By Courage to Resist

“In September 1965, Barry Bondhus … received his draft notice. Dutifully, he traveled to Minneapolis for the military physical and psychological tests. But that’s where his cooperation would end,” wrote Britt Aamodt for the Elk River Star News back in 2014.

“My opinion is that since our constitution guarantees: Life, Liberty, and The Pursuit of Happiness; and because the army denies all three; the draft is not lawful.” Barry, sometimes referred to as “the Big Lake One,” who listed his race as “human” on the draft forms,” noted

At his draft board, the member of the board asked where Barry’s other ten brothers were. At that, Barry’s dad got angry and walked out of the hearing. When Barry and his parents got home they thought about what had happened.

“Oh, you mean rest, as in residue? Like what’s left behind in a bathroom stall? OK, well, the family could certainly oblige, they decided. The brothers set a pail in the bathroom. For the next few days, they collected their business in the pail.”

On February 24, 1966, Barry took two buckets of his, and his brothers, manure to the Elk River, Minnesota, draft board. He set the first one on the secretary’s desk.

“I said, ‘Here’s the rest of my brothers. What do you want me to do with them?’ She kept saying, ‘I don’t know what you’re talking about,’” Barry recalled to the Elk River Star News. “He hadn’t thought beyond delivering the buckets. But now inspiration struck. He spotted the file cabinets containing the county’s draft records. “I said, ‘If you don’t know what I’m talking about, then I’ll just put them over here.”

Barry opened the top drawer of the first cabinet and poured the bucket onto the county’s draft files. He took the other bucket and kept pouring. He was eventually sentenced to 14 months in federal prison for destruction of government property and interference with Selective Service.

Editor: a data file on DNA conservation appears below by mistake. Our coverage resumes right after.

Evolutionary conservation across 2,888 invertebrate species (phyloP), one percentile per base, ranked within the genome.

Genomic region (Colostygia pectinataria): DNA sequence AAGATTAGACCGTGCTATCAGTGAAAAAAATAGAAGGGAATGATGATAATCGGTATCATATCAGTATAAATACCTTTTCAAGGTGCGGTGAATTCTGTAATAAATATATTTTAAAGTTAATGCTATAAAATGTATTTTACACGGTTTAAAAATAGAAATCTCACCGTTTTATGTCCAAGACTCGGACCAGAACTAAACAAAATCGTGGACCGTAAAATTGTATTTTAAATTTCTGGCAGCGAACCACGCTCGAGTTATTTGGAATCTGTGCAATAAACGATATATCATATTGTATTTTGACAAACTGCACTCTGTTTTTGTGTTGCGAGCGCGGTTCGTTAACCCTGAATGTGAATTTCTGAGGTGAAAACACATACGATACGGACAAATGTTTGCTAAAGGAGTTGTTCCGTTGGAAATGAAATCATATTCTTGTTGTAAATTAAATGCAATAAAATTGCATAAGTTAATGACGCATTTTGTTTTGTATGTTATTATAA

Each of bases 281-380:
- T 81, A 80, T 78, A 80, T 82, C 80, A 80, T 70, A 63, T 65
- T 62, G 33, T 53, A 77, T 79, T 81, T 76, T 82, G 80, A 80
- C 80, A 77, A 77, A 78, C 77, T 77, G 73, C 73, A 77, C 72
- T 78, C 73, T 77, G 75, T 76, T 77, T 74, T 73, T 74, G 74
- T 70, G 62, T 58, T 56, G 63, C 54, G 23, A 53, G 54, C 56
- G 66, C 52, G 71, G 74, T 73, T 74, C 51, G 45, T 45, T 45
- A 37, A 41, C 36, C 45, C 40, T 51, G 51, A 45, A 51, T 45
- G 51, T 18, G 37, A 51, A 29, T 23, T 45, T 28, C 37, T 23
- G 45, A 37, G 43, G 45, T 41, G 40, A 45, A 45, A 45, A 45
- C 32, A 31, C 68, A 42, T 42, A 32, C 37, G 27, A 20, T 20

“Today, Bondhus’ resistance seems like just another protest in a decade overrun by anti-war protests, draft card burnings and flights to Canada. But his act came at the very beginning of the movement,” noted the Elk River Star News.

““I found out later that no one had ever attacked a draft office before,” he said. “I was the first.” Newspaper editors had a field day with the story. Draft records destroyed by human excrement? This young man knew a good metaphor when he saw one. “I later talked to protestors who read about it and said they got inspiration from my story,” said Bondhus, who to this day carries a felony on his record. Does he have regrets? “No,” he said. “I’m proud of what I did,” noted Barry.

“Barry Bondhus passed away peacefully on Wednesday, December 12, 2018 at his home in Maple Lake surrounded by his family. He is survived by his wife of 50 years, Linda, 12 children, 42 grandchildren, 4 great-grandchildren, 10 brothers, 1 sister and many nieces and nephews,” reported the Minnesota Star Tribune.

Banner photos: Father and son, Tom and Barry Bondhus, united in their opposition to the draft, by Pete Hohn, Minneapolis Tribune. Newspaper headlines from 1965. Barry Bondhus 2018 obituary photo.